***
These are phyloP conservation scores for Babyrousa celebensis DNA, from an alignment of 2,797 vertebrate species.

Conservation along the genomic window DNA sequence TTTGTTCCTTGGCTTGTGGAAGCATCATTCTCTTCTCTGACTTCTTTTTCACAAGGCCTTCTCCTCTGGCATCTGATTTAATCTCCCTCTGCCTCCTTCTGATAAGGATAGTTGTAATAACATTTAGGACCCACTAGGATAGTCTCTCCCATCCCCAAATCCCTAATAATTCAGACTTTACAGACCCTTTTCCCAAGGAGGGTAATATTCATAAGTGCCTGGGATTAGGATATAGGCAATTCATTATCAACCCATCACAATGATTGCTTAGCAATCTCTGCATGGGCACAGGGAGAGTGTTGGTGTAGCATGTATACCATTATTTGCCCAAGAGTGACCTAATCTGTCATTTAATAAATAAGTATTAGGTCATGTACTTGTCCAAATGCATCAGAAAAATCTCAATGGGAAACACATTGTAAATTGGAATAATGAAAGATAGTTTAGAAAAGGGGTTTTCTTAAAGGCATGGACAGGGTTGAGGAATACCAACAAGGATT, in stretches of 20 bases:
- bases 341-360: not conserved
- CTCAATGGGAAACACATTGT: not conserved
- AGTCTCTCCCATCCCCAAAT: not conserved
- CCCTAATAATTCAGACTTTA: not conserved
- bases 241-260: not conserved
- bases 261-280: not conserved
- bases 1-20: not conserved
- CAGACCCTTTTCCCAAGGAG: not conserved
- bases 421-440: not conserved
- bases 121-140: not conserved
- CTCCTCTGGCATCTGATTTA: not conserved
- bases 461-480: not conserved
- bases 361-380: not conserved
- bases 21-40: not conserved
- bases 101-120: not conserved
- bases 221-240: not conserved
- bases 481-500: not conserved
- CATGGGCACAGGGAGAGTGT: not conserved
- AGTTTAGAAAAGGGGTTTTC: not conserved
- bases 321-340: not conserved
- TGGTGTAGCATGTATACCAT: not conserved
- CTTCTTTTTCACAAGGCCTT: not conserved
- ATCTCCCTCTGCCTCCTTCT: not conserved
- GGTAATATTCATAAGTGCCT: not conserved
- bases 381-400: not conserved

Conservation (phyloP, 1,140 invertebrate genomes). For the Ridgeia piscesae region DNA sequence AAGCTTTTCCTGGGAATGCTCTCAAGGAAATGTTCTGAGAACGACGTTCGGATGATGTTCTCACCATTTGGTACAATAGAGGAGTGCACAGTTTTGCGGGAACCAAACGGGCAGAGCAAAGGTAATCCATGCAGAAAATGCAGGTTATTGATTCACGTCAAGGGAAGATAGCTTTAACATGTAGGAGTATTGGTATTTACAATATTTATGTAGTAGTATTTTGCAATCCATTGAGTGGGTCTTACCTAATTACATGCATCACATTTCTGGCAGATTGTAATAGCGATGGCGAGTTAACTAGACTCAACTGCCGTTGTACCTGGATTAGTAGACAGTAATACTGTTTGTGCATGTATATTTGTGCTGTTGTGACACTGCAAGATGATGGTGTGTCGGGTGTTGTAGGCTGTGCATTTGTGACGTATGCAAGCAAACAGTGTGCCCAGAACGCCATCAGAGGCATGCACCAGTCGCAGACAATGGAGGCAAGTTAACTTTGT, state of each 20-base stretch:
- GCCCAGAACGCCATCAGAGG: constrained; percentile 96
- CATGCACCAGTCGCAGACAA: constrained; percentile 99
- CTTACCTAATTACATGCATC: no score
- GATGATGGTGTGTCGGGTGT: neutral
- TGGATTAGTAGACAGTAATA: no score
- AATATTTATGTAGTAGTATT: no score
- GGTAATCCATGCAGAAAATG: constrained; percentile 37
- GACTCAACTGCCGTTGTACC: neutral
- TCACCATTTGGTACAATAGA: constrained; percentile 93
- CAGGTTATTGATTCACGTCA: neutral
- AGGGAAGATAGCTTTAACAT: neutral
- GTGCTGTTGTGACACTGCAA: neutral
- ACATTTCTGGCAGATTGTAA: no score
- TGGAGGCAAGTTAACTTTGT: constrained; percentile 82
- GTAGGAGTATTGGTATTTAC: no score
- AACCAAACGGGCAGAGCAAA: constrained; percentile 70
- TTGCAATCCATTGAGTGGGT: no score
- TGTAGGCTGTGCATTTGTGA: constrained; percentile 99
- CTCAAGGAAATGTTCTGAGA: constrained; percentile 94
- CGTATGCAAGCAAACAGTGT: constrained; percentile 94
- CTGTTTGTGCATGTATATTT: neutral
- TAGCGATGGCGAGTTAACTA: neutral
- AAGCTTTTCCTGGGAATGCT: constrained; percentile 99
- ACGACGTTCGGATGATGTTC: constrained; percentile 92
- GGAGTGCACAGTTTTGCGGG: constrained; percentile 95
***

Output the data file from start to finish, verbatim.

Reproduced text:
These are phyloP conservation scores for Babyrousa celebensis DNA, from an alignment of 2,797 vertebrate species.

Conservation along the genomic window DNA sequence TTTGTTCCTTGGCTTGTGGAAGCATCATTCTCTTCTCTGACTTCTTTTTCACAAGGCCTTCTCCTCTGGCATCTGATTTAATCTCCCTCTGCCTCCTTCTGATAAGGATAGTTGTAATAACATTTAGGACCCACTAGGATAGTCTCTCCCATCCCCAAATCCCTAATAATTCAGACTTTACAGACCCTTTTCCCAAGGAGGGTAATATTCATAAGTGCCTGGGATTAGGATATAGGCAATTCATTATCAACCCATCACAATGATTGCTTAGCAATCTCTGCATGGGCACAGGGAGAGTGTTGGTGTAGCATGTATACCATTATTTGCCCAAGAGTGACCTAATCTGTCATTTAATAAATAAGTATTAGGTCATGTACTTGTCCAAATGCATCAGAAAAATCTCAATGGGAAACACATTGTAAATTGGAATAATGAAAGATAGTTTAGAAAAGGGGTTTTCTTAAAGGCATGGACAGGGTTGAGGAATACCAACAAGGATT, in stretches of 20 bases:
- bases 341-360: not conserved
- CTCAATGGGAAACACATTGT: not conserved
- AGTCTCTCCCATCCCCAAAT: not conserved
- CCCTAATAATTCAGACTTTA: not conserved
- bases 241-260: not conserved
- bases 261-280: not conserved
- bases 1-20: not conserved
- CAGACCCTTTTCCCAAGGAG: not conserved
- bases 421-440: not conserved
- bases 121-140: not conserved
- CTCCTCTGGCATCTGATTTA: not conserved
- bases 461-480: not conserved
- bases 361-380: not conserved
- bases 21-40: not conserved
- bases 101-120: not conserved
- bases 221-240: not conserved
- bases 481-500: not conserved
- CATGGGCACAGGGAGAGTGT: not conserved
- AGTTTAGAAAAGGGGTTTTC: not conserved
- bases 321-340: not conserved
- TGGTGTAGCATGTATACCAT: not conserved
- CTTCTTTTTCACAAGGCCTT: not conserved
- ATCTCCCTCTGCCTCCTTCT: not conserved
- GGTAATATTCATAAGTGCCT: not conserved
- bases 381-400: not conserved

Conservation (phyloP, 1,140 invertebrate genomes). For the Ridgeia piscesae region DNA sequence AAGCTTTTCCTGGGAATGCTCTCAAGGAAATGTTCTGAGAACGACGTTCGGATGATGTTCTCACCATTTGGTACAATAGAGGAGTGCACAGTTTTGCGGGAACCAAACGGGCAGAGCAAAGGTAATCCATGCAGAAAATGCAGGTTATTGATTCACGTCAAGGGAAGATAGCTTTAACATGTAGGAGTATTGGTATTTACAATATTTATGTAGTAGTATTTTGCAATCCATTGAGTGGGTCTTACCTAATTACATGCATCACATTTCTGGCAGATTGTAATAGCGATGGCGAGTTAACTAGACTCAACTGCCGTTGTACCTGGATTAGTAGACAGTAATACTGTTTGTGCATGTATATTTGTGCTGTTGTGACACTGCAAGATGATGGTGTGTCGGGTGTTGTAGGCTGTGCATTTGTGACGTATGCAAGCAAACAGTGTGCCCAGAACGCCATCAGAGGCATGCACCAGTCGCAGACAATGGAGGCAAGTTAACTTTGT, state of each 20-base stretch:
- GCCCAGAACGCCATCAGAGG: constrained; percentile 96
- CATGCACCAGTCGCAGACAA: constrained; percentile 99
- CTTACCTAATTACATGCATC: no score
- GATGATGGTGTGTCGGGTGT: neutral
- TGGATTAGTAGACAGTAATA: no score
- AATATTTATGTAGTAGTATT: no score
- GGTAATCCATGCAGAAAATG: constrained; percentile 37
- GACTCAACTGCCGTTGTACC: neutral
- TCACCATTTGGTACAATAGA: constrained; percentile 93
- CAGGTTATTGATTCACGTCA: neutral
- AGGGAAGATAGCTTTAACAT: neutral
- GTGCTGTTGTGACACTGCAA: neutral
- ACATTTCTGGCAGATTGTAA: no score
- TGGAGGCAAGTTAACTTTGT: constrained; percentile 82
- GTAGGAGTATTGGTATTTAC: no score
- AACCAAACGGGCAGAGCAAA: constrained; percentile 70
- TTGCAATCCATTGAGTGGGT: no score
- TGTAGGCTGTGCATTTGTGA: constrained; percentile 99
- CTCAAGGAAATGTTCTGAGA: constrained; percentile 94
- CGTATGCAAGCAAACAGTGT: constrained; percentile 94
- CTGTTTGTGCATGTATATTT: neutral
- TAGCGATGGCGAGTTAACTA: neutral
- AAGCTTTTCCTGGGAATGCT: constrained; percentile 99
- ACGACGTTCGGATGATGTTC: constrained; percentile 92
- GGAGTGCACAGTTTTGCGGG: constrained; percentile 95